I've been saving this FanPost for a rainy day and, well, our forecast is looking more and more like something out of Punxsutawney: "It's gonna be cold, it's gonna be grey, and it's gonna last you for the rest of your life."
So I've set my sights on a certain London team that has had bragging rights over us - hell, over the LEAGUE - for over a year now. All the result of a foreign owner making a bold addition to the club that has since brought a historic run of form and European glory. Though the move wasn't without controversy. Fans and media alike derided the decision as a waste of money, a bad fit for the club, some even laughed it off as a joke. But you can't argue results.
Which is why, with the NDP, Spurs have a chance at a fresh start. We can make a statement to match our London rivals' ambition. And it all starts with a statue.
That's right, Fulham. I'm looking at you.
On April 3, 2011, Fulham owner Al Fayed unveiled a nearly 14 foot statue of Michael Jackson outside the grounds of Craven Cottage and with it, a silver-sequenced dance gauntlet was thrown in our face.
Displaying grotesque personages in public as a means of sewing fear in the masses has a long history in England. As early as the reign of King Henry III (1216-1272 AD), men convicted of treason in England were hanged, drawn and quartered, their body parts chopped into pieces and placed in well-traveled areas as a show of regal power and a warning to those that might challenge it. Oftentimes, visitors to London would first witness the severed heads of criminals set on spikes before crossing under the gatehouse of London Bridge. And today, that savage tradition is continued outside the gates of Craven Cottage, where patrons are greeted with the seemingly half-melted face of a once-beloved pop icon.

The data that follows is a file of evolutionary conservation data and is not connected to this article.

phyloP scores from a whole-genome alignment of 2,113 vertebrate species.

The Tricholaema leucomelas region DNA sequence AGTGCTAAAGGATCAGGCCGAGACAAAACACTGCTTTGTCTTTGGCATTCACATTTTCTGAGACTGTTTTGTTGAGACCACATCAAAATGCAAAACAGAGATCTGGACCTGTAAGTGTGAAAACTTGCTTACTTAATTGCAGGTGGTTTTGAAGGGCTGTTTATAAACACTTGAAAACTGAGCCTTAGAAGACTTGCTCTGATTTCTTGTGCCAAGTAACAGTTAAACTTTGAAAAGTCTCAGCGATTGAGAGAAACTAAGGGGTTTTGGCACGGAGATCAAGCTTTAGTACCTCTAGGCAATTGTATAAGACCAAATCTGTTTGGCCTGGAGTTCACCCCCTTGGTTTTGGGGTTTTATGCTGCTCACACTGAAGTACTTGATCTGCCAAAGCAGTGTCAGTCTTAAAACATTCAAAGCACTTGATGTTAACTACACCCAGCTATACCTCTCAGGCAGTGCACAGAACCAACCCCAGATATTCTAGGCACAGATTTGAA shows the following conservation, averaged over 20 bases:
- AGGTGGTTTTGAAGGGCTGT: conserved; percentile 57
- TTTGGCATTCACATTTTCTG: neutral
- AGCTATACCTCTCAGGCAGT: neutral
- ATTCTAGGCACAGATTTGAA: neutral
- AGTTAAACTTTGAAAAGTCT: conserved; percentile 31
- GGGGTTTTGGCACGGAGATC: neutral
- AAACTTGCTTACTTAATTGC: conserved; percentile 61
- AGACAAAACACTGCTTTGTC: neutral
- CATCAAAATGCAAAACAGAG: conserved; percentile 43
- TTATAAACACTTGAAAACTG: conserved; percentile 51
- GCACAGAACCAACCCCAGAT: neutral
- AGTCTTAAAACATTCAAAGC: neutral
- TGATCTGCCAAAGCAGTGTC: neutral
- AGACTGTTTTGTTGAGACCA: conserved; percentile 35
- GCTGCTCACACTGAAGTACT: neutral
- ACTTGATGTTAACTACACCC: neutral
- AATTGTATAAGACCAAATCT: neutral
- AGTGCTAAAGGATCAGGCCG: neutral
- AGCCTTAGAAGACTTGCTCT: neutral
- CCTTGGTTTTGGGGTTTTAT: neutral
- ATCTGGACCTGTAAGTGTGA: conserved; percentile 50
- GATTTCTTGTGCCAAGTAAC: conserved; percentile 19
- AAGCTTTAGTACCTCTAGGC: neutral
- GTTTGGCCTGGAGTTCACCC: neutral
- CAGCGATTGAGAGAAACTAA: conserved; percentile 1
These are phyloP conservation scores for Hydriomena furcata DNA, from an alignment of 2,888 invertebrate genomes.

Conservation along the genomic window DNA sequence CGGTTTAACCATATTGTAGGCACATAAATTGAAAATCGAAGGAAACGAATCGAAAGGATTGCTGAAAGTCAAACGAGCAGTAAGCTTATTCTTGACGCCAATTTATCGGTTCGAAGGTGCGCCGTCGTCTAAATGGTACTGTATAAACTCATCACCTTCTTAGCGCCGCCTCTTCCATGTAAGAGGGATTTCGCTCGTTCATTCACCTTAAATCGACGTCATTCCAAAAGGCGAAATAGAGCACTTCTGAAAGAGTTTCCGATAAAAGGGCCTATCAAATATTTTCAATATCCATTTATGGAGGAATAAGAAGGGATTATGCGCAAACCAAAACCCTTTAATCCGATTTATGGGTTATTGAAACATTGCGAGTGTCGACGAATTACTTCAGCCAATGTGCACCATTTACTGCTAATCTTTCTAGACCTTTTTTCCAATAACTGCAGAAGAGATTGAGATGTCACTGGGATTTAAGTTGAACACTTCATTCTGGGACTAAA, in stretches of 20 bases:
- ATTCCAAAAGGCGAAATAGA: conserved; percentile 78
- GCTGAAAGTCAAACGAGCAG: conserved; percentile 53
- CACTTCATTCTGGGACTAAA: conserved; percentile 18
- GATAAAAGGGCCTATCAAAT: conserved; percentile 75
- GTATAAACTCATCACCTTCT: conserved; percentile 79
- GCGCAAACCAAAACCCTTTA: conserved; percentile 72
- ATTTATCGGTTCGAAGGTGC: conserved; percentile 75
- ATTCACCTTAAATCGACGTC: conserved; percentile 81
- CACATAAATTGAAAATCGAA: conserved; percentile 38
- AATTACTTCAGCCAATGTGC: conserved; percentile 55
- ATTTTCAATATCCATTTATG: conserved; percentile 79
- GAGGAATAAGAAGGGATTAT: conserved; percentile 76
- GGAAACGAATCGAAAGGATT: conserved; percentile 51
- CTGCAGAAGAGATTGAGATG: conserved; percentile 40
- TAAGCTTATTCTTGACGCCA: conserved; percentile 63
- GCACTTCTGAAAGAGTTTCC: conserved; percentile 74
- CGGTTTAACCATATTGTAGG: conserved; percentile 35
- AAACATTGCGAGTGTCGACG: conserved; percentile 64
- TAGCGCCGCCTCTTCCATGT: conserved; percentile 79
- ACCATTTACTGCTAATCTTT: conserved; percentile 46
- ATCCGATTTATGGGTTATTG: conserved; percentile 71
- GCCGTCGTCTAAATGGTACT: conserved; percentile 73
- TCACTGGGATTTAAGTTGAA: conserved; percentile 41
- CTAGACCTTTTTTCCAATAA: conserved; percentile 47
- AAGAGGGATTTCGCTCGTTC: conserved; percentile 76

The focus now shifts to Daniel Levy's response to this blatant call to arms. We have a chance to construct our own statue of equal horror and bad taste, to show our London neighbors that we will not be intimidated by their provocations. And if we're looking for an example on how we might respond, I turn your attention to a statue I know all too well:
For those unfamiliar, that's a statue of Harry Caray outside Wrigley Field being ripped down to hell by the souls of children. Notice the flames at his knees, the tortured faces of the damned, the desperation in his eyes as he reaches out to pull you down with him. It is truly a thing of nightmares. And it is exactly the sort of statue we should be aiming for.
But surely there are others. Which is why I turn to you, fellow commentariat, to help with suggestions and examples of how we might close the statue-gap that currently exists in London.